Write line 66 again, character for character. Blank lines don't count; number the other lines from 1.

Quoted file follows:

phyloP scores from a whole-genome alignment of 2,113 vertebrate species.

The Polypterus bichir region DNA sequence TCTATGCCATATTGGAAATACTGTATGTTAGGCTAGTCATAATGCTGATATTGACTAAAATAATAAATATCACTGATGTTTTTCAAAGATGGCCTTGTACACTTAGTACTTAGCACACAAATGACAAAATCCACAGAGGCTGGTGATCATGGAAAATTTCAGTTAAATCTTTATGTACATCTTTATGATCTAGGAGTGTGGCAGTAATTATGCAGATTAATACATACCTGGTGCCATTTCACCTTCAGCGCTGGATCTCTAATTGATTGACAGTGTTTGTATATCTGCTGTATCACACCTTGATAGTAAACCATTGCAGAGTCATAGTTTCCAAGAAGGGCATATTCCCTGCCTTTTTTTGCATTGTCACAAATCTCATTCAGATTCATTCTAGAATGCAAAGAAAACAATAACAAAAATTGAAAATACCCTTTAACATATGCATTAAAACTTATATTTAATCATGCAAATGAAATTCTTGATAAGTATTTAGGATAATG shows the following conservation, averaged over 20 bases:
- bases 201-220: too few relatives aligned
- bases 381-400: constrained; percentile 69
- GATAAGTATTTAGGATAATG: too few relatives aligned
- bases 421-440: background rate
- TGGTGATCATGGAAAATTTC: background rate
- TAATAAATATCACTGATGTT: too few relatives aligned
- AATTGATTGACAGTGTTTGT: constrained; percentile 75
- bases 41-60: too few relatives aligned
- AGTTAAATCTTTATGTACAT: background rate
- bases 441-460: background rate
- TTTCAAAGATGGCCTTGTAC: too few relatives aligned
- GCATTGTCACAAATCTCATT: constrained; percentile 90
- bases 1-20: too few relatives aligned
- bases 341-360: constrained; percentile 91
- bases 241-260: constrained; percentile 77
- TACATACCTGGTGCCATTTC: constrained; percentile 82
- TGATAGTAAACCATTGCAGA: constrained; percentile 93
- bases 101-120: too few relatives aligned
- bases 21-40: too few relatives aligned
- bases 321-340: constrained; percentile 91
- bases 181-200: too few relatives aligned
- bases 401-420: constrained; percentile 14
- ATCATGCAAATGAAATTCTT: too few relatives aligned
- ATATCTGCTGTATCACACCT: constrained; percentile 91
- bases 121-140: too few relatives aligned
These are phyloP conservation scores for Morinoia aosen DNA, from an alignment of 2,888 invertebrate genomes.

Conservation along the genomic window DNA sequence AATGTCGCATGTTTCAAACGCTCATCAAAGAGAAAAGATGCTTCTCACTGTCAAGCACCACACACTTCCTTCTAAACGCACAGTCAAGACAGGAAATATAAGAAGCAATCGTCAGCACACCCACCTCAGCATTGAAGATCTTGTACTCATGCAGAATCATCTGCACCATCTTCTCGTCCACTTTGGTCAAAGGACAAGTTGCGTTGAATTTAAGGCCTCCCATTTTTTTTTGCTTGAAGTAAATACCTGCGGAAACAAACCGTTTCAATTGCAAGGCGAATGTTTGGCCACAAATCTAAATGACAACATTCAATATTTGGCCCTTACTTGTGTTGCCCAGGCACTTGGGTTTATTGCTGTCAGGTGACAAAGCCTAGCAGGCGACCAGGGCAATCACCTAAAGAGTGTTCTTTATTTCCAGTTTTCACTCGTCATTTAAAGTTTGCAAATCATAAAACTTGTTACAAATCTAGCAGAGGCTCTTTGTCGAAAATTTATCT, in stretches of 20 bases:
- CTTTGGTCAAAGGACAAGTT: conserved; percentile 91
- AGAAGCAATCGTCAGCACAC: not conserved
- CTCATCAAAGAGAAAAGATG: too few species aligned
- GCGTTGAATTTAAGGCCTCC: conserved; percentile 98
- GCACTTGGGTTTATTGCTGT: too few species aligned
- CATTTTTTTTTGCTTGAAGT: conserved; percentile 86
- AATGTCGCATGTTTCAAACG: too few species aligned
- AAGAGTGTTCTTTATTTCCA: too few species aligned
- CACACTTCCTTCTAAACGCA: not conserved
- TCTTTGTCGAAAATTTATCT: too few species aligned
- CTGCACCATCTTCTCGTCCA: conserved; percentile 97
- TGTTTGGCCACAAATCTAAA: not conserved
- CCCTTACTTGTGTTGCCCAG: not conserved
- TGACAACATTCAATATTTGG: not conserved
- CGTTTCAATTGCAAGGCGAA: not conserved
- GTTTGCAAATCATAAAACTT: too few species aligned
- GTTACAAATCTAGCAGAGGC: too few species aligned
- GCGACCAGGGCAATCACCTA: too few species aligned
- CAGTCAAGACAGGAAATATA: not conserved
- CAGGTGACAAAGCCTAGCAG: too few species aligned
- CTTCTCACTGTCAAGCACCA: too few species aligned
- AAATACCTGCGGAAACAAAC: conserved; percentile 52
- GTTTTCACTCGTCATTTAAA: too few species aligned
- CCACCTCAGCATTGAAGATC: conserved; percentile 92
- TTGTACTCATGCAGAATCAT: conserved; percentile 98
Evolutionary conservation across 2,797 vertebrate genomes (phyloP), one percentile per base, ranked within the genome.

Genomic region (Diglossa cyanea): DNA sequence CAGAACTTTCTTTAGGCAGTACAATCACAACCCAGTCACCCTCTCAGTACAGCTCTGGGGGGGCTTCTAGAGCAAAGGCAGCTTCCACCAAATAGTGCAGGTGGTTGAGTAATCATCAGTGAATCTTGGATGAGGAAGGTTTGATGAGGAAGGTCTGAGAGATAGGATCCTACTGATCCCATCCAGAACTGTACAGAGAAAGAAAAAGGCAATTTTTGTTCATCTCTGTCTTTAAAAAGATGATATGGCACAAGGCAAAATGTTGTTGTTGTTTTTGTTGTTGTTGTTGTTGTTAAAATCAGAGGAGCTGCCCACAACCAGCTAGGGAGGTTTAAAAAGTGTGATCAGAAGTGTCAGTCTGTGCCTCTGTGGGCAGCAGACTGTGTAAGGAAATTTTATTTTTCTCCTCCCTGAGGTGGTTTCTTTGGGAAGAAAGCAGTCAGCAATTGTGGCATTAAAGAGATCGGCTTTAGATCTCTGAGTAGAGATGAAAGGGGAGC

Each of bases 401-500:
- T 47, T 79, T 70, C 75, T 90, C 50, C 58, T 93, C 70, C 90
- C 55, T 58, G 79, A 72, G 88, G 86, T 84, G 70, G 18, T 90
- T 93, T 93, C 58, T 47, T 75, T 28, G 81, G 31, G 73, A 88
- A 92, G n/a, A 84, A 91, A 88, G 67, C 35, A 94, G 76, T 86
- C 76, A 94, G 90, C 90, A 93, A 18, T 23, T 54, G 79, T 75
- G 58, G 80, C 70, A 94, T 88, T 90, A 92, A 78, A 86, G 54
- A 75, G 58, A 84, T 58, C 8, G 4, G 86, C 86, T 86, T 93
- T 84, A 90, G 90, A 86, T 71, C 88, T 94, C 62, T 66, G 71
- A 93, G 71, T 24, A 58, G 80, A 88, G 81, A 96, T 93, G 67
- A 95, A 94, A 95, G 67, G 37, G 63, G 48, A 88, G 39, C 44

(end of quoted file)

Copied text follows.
- A 93, G 71, T 24, A 58, G 80, A 88, G 81, A 96, T 93, G 67